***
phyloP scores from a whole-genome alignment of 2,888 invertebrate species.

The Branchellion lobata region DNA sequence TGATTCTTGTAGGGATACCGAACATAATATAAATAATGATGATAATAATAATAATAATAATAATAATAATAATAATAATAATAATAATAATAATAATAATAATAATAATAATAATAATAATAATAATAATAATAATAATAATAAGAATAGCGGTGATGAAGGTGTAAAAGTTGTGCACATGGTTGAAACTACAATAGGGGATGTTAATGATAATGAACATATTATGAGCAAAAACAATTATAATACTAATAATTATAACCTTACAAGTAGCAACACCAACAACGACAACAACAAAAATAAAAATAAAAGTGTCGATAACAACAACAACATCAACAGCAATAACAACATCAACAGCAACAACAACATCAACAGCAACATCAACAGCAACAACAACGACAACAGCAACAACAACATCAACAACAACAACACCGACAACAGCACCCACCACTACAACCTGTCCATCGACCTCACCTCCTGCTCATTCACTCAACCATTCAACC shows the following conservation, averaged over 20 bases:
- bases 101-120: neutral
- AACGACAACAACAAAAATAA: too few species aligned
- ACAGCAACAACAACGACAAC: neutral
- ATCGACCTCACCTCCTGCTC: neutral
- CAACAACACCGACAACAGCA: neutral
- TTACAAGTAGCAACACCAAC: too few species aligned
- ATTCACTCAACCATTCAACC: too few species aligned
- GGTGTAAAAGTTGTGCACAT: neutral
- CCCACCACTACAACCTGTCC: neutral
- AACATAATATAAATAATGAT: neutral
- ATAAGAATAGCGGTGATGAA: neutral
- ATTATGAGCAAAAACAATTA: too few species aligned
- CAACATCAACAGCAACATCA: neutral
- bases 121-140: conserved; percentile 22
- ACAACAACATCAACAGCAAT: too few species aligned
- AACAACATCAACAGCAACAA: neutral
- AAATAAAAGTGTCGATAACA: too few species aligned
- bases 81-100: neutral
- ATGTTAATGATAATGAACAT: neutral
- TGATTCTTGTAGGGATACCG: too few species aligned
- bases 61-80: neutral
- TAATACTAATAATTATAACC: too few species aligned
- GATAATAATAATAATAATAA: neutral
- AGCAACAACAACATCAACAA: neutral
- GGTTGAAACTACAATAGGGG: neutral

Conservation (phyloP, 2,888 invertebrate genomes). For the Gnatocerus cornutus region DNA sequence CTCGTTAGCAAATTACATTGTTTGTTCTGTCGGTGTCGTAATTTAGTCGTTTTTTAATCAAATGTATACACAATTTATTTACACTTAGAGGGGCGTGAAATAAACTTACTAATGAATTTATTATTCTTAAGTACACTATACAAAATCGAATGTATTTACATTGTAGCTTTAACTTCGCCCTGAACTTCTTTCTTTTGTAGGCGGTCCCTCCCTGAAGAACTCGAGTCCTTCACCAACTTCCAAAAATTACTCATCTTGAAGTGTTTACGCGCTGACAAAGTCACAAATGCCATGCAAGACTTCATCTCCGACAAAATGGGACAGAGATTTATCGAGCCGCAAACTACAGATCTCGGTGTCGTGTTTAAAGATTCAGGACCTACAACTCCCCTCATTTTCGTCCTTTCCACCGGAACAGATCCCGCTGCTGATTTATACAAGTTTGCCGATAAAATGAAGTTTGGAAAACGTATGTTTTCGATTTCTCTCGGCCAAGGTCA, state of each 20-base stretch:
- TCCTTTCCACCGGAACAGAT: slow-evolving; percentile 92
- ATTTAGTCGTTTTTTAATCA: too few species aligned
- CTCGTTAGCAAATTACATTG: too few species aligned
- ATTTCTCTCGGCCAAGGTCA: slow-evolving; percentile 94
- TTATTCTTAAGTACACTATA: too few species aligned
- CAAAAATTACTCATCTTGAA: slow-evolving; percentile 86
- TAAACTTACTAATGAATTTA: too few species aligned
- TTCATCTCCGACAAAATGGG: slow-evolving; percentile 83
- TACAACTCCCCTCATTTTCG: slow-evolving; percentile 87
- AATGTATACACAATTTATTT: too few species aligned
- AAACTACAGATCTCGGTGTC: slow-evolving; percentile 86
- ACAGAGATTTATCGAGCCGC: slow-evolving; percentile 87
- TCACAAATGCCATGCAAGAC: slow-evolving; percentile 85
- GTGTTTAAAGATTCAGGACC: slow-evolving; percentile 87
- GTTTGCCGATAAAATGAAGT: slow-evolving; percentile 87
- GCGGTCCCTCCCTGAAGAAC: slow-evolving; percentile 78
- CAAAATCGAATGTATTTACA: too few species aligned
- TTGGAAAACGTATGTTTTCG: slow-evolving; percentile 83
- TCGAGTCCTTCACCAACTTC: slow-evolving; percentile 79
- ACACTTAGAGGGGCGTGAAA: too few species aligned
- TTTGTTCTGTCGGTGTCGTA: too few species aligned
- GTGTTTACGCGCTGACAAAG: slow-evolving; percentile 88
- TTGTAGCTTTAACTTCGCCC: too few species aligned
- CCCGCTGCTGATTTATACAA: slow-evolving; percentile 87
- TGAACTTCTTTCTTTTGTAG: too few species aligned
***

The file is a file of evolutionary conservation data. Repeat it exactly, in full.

phyloP scores from a whole-genome alignment of 2,888 invertebrate species.

The Branchellion lobata region DNA sequence TGATTCTTGTAGGGATACCGAACATAATATAAATAATGATGATAATAATAATAATAATAATAATAATAATAATAATAATAATAATAATAATAATAATAATAATAATAATAATAATAATAATAATAATAATAATAATAATAATAAGAATAGCGGTGATGAAGGTGTAAAAGTTGTGCACATGGTTGAAACTACAATAGGGGATGTTAATGATAATGAACATATTATGAGCAAAAACAATTATAATACTAATAATTATAACCTTACAAGTAGCAACACCAACAACGACAACAACAAAAATAAAAATAAAAGTGTCGATAACAACAACAACATCAACAGCAATAACAACATCAACAGCAACAACAACATCAACAGCAACATCAACAGCAACAACAACGACAACAGCAACAACAACATCAACAACAACAACACCGACAACAGCACCCACCACTACAACCTGTCCATCGACCTCACCTCCTGCTCATTCACTCAACCATTCAACC shows the following conservation, averaged over 20 bases:
- bases 101-120: neutral
- AACGACAACAACAAAAATAA: too few species aligned
- ACAGCAACAACAACGACAAC: neutral
- ATCGACCTCACCTCCTGCTC: neutral
- CAACAACACCGACAACAGCA: neutral
- TTACAAGTAGCAACACCAAC: too few species aligned
- ATTCACTCAACCATTCAACC: too few species aligned
- GGTGTAAAAGTTGTGCACAT: neutral
- CCCACCACTACAACCTGTCC: neutral
- AACATAATATAAATAATGAT: neutral
- ATAAGAATAGCGGTGATGAA: neutral
- ATTATGAGCAAAAACAATTA: too few species aligned
- CAACATCAACAGCAACATCA: neutral
- bases 121-140: conserved; percentile 22
- ACAACAACATCAACAGCAAT: too few species aligned
- AACAACATCAACAGCAACAA: neutral
- AAATAAAAGTGTCGATAACA: too few species aligned
- bases 81-100: neutral
- ATGTTAATGATAATGAACAT: neutral
- TGATTCTTGTAGGGATACCG: too few species aligned
- bases 61-80: neutral
- TAATACTAATAATTATAACC: too few species aligned
- GATAATAATAATAATAATAA: neutral
- AGCAACAACAACATCAACAA: neutral
- GGTTGAAACTACAATAGGGG: neutral

Conservation (phyloP, 2,888 invertebrate genomes). For the Gnatocerus cornutus region DNA sequence CTCGTTAGCAAATTACATTGTTTGTTCTGTCGGTGTCGTAATTTAGTCGTTTTTTAATCAAATGTATACACAATTTATTTACACTTAGAGGGGCGTGAAATAAACTTACTAATGAATTTATTATTCTTAAGTACACTATACAAAATCGAATGTATTTACATTGTAGCTTTAACTTCGCCCTGAACTTCTTTCTTTTGTAGGCGGTCCCTCCCTGAAGAACTCGAGTCCTTCACCAACTTCCAAAAATTACTCATCTTGAAGTGTTTACGCGCTGACAAAGTCACAAATGCCATGCAAGACTTCATCTCCGACAAAATGGGACAGAGATTTATCGAGCCGCAAACTACAGATCTCGGTGTCGTGTTTAAAGATTCAGGACCTACAACTCCCCTCATTTTCGTCCTTTCCACCGGAACAGATCCCGCTGCTGATTTATACAAGTTTGCCGATAAAATGAAGTTTGGAAAACGTATGTTTTCGATTTCTCTCGGCCAAGGTCA, state of each 20-base stretch:
- TCCTTTCCACCGGAACAGAT: slow-evolving; percentile 92
- ATTTAGTCGTTTTTTAATCA: too few species aligned
- CTCGTTAGCAAATTACATTG: too few species aligned
- ATTTCTCTCGGCCAAGGTCA: slow-evolving; percentile 94
- TTATTCTTAAGTACACTATA: too few species aligned
- CAAAAATTACTCATCTTGAA: slow-evolving; percentile 86
- TAAACTTACTAATGAATTTA: too few species aligned
- TTCATCTCCGACAAAATGGG: slow-evolving; percentile 83
- TACAACTCCCCTCATTTTCG: slow-evolving; percentile 87
- AATGTATACACAATTTATTT: too few species aligned
- AAACTACAGATCTCGGTGTC: slow-evolving; percentile 86
- ACAGAGATTTATCGAGCCGC: slow-evolving; percentile 87
- TCACAAATGCCATGCAAGAC: slow-evolving; percentile 85
- GTGTTTAAAGATTCAGGACC: slow-evolving; percentile 87
- GTTTGCCGATAAAATGAAGT: slow-evolving; percentile 87
- GCGGTCCCTCCCTGAAGAAC: slow-evolving; percentile 78
- CAAAATCGAATGTATTTACA: too few species aligned
- TTGGAAAACGTATGTTTTCG: slow-evolving; percentile 83
- TCGAGTCCTTCACCAACTTC: slow-evolving; percentile 79
- ACACTTAGAGGGGCGTGAAA: too few species aligned
- TTTGTTCTGTCGGTGTCGTA: too few species aligned
- GTGTTTACGCGCTGACAAAG: slow-evolving; percentile 88
- TTGTAGCTTTAACTTCGCCC: too few species aligned
- CCCGCTGCTGATTTATACAA: slow-evolving; percentile 87
- TGAACTTCTTTCTTTTGTAG: too few species aligned